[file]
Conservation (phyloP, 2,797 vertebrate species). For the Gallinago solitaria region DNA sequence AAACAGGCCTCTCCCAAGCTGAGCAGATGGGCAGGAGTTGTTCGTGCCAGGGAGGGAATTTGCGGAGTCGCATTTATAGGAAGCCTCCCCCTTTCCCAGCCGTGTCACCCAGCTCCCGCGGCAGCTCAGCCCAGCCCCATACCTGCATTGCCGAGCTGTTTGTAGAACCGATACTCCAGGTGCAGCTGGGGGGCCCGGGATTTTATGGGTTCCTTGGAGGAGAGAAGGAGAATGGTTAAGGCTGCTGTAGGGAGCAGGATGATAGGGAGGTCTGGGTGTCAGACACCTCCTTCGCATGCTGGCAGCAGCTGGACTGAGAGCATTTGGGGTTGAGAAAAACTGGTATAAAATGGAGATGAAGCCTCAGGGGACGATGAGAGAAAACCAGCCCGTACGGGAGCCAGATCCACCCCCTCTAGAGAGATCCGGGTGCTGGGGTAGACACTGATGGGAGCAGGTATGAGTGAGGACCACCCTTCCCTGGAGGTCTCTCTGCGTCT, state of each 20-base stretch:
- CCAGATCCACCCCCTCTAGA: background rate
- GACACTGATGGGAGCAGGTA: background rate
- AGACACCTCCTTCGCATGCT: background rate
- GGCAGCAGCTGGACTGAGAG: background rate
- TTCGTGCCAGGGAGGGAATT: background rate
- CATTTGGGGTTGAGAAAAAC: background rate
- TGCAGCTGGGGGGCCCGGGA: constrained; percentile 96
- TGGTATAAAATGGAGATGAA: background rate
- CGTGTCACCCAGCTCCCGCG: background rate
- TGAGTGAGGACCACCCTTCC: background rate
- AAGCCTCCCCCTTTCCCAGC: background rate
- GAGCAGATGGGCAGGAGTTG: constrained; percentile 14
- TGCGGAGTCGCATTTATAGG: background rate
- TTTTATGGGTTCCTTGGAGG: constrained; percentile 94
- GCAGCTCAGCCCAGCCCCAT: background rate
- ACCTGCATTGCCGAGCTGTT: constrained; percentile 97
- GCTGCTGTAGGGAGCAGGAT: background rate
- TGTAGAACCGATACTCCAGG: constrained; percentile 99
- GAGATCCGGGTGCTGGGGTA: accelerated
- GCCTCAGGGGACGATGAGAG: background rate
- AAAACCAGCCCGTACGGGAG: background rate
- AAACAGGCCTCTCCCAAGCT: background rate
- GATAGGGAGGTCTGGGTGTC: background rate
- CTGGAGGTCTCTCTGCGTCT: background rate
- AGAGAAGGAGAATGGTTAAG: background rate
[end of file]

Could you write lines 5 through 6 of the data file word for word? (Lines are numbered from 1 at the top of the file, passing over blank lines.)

- GGCAGCAGCTGGACTGAGAG: background rate
- TTCGTGCCAGGGAGGGAATT: background rate